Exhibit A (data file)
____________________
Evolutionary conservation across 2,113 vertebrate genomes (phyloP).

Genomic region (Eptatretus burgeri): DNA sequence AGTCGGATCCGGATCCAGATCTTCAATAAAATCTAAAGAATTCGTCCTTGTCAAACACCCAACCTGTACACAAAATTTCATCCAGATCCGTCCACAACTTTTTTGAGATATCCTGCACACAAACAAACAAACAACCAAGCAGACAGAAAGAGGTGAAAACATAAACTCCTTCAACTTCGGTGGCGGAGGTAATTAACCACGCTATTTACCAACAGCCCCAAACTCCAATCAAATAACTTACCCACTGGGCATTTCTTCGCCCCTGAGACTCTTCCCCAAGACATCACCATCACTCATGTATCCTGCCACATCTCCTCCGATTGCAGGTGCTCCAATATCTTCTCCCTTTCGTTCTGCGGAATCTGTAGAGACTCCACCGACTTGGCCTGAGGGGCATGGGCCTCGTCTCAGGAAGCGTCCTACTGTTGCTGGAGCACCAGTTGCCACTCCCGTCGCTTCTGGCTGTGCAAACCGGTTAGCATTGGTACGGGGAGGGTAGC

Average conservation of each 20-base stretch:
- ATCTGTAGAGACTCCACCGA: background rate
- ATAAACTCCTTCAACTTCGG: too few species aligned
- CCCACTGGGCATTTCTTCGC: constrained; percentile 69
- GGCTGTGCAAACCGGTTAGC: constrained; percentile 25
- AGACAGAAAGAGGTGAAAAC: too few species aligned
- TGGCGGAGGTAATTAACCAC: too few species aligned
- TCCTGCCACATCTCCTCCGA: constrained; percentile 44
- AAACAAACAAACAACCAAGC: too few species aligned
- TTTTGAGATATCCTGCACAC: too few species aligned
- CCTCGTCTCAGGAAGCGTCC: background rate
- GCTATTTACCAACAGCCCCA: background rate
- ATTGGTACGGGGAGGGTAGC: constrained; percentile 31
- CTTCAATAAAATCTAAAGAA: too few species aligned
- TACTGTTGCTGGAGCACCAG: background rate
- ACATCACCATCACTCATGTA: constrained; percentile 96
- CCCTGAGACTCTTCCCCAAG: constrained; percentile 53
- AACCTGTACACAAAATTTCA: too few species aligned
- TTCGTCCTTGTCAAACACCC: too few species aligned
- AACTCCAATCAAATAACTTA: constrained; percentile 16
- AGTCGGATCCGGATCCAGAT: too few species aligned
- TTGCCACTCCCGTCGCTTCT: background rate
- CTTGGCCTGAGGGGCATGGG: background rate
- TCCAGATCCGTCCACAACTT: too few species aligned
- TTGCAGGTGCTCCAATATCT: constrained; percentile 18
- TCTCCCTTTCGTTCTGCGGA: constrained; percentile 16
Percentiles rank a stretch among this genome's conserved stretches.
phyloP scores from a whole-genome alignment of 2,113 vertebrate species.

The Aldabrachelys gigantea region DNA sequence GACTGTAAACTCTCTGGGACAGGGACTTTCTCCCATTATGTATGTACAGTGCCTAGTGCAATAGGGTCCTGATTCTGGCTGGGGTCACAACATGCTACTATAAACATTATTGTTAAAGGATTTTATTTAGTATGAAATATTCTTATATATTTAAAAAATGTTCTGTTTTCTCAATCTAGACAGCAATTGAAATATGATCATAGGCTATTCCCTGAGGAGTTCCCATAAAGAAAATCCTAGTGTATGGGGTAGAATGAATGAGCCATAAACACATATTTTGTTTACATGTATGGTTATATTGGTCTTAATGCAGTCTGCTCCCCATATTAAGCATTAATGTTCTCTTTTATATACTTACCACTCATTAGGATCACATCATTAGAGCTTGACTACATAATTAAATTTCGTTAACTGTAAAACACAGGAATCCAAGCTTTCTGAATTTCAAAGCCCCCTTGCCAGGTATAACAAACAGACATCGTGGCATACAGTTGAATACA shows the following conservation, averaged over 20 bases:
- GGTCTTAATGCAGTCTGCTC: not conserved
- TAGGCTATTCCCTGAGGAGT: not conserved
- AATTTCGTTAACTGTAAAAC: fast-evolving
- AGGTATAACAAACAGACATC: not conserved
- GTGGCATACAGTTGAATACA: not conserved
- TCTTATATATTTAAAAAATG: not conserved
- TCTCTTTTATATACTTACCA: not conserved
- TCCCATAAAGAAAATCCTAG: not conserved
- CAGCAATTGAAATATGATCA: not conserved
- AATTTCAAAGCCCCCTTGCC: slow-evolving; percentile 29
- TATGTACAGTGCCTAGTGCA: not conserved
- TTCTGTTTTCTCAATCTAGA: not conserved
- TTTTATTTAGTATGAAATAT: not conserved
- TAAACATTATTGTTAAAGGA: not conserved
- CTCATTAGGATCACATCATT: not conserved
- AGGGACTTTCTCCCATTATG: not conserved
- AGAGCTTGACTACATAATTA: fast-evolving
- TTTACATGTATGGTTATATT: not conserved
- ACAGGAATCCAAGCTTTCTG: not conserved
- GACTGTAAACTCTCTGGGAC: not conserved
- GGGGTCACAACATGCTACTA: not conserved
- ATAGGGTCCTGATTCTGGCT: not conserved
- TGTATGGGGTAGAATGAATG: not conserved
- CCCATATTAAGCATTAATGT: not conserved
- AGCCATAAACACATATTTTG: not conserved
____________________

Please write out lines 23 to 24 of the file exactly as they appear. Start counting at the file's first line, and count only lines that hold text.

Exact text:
- AGTCGGATCCGGATCCAGAT: too few species aligned
- TTGCCACTCCCGTCGCTTCT: background rate